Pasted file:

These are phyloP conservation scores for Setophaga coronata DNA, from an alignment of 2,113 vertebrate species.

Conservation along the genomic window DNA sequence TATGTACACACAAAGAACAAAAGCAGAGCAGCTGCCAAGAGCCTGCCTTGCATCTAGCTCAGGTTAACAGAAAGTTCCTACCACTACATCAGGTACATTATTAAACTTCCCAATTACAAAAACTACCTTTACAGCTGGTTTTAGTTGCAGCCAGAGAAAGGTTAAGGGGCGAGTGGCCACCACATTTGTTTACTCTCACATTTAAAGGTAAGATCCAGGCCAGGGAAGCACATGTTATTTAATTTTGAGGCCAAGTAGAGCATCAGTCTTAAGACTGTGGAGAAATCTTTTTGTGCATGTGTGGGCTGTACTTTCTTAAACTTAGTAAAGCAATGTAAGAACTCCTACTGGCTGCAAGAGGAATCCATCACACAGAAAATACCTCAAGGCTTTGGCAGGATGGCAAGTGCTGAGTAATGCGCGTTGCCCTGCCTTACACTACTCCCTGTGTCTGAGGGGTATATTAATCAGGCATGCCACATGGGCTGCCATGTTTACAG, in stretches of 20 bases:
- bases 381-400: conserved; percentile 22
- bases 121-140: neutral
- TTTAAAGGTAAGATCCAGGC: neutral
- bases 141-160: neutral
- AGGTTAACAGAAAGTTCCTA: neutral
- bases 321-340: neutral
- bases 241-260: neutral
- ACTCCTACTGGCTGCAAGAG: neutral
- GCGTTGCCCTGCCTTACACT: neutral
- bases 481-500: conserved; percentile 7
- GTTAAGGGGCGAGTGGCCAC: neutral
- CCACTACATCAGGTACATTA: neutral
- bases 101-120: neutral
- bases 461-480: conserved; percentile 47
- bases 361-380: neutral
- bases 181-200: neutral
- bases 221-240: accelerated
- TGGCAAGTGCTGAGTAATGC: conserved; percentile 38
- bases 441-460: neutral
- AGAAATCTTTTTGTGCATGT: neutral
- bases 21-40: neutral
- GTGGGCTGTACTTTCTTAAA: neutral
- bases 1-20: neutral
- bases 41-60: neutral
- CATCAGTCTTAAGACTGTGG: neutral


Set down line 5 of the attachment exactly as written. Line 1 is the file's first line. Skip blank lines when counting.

- TTTAAAGGTAAGATCCAGGC: neutral